Parker Paper- Identity

Parker Paper- Identity - 1 John P. Parkers Identity through...

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1 John P. Parker’s Identity through Intelligence Sam Regalado History 1301W Carolyn Lee November 17, 2008
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2 John P. Parker used his good fortune as a slave to become a hero of the Underground Railroad. Parker’s lessons in reading and various jobs increased his intelligence and his ego. In his autobiography, His Promised Land , John P. Parker sees himself as more intelligent than the average slave and southern white man. For this reason, Parker often engaged in very risky escape attempts. Parker also used excessive force towards runaway slaves to demonstrate their ever-present danger. This, however, proved to be beneficial for Parker and runaways. In particularly bad situations where Parker’s life was even at stake, his quick thinking, nerve, and demonstrations of power helped save lives. While others saw him as a hero, Parker saw himself as an extremely intelligent abolitionist because of his success in buying freedom and helping runaway slaves escape to freedom during life-threatening situations. In understanding why John Parker believed he was smarter than most southerners, it is important to examine his background. Parker was the son of a white father and a black mother, thus he was a slave. His hatred of slavery grew throughout his life, and Parker believed that it was one of the driving forces behind his motivation to succeed in life. While serving in Mobile for a doctor, Parker learned to read and write. Parker also acquired various skills, the most important being an iron moulder. Through literacy, trades, and strength, Parker developed an ego that was actually well deserved. He was an exceptionally lucky man who was able to get out of many dangerous situations due to his master, and more so due to his intelligence. Parker developed an identity as an abolitionist who was powerful, clever, and smart. John Parker was a successful abolitionist because his hatred of slavery and intelligence were well developed at a young age. Even before he learned to read and write, Parker was a sharp and quick thinker. One instance is where he escapes a possible beating due to his quick thinking. Parker disrupts his chained caravan to assist a younger slave to a drink. Sacrificing his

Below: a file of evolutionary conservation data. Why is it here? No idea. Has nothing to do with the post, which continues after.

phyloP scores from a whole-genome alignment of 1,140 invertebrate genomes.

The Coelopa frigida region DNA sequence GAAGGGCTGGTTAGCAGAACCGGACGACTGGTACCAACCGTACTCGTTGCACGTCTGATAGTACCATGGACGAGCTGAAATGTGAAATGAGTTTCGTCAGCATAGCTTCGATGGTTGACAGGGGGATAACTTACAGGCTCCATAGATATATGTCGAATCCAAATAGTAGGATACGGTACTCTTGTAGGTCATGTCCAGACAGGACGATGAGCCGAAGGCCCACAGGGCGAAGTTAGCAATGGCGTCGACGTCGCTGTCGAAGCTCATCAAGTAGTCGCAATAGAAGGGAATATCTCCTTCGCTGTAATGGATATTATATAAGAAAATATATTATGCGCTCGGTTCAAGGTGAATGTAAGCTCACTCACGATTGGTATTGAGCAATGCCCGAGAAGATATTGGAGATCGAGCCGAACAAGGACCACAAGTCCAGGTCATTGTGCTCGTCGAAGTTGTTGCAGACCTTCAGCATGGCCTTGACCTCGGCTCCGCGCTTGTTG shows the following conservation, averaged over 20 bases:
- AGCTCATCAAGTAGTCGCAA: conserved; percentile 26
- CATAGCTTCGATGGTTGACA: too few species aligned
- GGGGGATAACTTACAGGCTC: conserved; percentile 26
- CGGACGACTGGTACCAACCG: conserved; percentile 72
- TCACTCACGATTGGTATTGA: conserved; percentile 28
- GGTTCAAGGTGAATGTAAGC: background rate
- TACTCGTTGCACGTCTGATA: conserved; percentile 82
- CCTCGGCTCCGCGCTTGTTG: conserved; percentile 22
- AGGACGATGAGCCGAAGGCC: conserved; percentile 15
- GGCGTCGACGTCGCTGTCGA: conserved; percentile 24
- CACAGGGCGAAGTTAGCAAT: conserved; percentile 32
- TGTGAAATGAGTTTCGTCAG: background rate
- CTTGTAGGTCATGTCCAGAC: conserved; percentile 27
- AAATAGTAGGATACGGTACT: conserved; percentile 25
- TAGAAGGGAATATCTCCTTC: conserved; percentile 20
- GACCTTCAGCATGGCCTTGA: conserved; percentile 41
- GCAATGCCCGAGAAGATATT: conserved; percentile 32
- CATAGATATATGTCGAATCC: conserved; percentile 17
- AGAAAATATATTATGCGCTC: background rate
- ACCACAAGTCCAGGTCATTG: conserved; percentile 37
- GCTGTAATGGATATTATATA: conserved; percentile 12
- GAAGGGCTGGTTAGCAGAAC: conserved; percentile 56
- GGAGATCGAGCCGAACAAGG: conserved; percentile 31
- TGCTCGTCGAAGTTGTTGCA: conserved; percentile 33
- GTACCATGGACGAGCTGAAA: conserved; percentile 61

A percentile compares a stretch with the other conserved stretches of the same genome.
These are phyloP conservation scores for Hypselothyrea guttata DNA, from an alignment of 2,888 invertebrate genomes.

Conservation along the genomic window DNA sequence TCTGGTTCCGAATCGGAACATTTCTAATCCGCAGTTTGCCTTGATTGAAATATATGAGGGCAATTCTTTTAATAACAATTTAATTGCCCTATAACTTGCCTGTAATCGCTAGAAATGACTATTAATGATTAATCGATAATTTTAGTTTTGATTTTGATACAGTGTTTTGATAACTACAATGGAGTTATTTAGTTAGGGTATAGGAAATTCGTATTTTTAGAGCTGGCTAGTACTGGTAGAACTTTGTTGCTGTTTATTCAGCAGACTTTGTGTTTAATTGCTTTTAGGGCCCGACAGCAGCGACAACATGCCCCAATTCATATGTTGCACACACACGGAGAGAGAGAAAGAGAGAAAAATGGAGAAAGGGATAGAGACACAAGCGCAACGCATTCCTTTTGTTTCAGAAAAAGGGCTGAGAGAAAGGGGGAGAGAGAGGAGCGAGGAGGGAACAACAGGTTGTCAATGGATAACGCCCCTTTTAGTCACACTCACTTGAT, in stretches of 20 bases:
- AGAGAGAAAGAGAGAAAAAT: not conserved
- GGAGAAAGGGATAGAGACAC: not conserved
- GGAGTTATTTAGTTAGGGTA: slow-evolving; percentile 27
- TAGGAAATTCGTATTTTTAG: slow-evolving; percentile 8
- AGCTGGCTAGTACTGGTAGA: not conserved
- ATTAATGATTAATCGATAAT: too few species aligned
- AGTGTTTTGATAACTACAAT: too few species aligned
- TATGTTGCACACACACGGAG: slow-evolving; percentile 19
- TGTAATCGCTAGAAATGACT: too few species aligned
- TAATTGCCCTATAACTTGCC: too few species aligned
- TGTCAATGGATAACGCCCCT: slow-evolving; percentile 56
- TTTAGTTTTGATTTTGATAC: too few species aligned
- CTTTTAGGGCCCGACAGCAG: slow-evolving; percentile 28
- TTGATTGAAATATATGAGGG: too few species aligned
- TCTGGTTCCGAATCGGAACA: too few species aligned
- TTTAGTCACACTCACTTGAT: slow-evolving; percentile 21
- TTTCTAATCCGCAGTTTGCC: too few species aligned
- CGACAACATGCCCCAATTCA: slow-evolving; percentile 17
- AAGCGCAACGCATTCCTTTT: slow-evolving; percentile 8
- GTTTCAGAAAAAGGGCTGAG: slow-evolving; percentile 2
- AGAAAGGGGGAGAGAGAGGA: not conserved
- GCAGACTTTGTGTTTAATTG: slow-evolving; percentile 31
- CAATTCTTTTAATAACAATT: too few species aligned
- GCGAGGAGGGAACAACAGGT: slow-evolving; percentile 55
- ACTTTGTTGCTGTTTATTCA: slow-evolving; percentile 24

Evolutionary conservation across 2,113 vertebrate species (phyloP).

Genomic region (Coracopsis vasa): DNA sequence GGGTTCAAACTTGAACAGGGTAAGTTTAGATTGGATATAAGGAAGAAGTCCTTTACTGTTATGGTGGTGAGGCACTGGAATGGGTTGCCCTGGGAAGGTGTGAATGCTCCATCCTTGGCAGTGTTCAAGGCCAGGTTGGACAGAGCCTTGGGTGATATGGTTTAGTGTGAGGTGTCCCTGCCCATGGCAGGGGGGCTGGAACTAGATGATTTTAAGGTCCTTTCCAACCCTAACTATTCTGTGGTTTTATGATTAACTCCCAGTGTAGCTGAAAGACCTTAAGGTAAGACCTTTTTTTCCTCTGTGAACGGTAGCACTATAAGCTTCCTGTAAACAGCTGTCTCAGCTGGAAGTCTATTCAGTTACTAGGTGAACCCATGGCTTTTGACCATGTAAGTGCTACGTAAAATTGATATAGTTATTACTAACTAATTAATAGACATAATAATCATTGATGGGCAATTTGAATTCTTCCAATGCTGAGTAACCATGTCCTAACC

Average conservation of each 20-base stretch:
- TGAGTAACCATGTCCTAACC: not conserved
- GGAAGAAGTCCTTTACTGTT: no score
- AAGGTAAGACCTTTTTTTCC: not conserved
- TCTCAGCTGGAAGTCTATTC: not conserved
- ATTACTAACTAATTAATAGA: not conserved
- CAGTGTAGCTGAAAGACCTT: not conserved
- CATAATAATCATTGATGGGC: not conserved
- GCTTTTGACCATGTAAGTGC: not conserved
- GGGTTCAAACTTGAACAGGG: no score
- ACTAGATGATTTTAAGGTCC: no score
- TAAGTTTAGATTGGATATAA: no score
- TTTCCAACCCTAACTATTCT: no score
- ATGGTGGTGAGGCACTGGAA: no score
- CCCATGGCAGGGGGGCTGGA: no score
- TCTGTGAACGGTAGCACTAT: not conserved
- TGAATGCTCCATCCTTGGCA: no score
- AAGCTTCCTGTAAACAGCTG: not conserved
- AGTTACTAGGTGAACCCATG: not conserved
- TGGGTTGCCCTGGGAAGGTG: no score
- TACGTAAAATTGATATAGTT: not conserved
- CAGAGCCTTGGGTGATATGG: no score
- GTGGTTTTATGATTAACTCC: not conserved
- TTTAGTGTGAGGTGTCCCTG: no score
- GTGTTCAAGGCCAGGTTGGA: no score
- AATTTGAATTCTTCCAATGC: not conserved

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3 own drink, Parker quickly erases any evidence that he created the disruption. He recollects that, “This incident was bad for me because for the first time it came to me that I could get away with things and not be caught. That was the white man’s brain at work in me.” 1 Parker believed this incident to be bad because it provoked him to engage in life-threatening situations. The incident
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This note was uploaded on 03/07/2011 for the course HIST 3959 taught by Professor Menard during the Spring '10 term at Minnesota.

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Parker Paper- Identity - 1 John P. Parkers Identity through...

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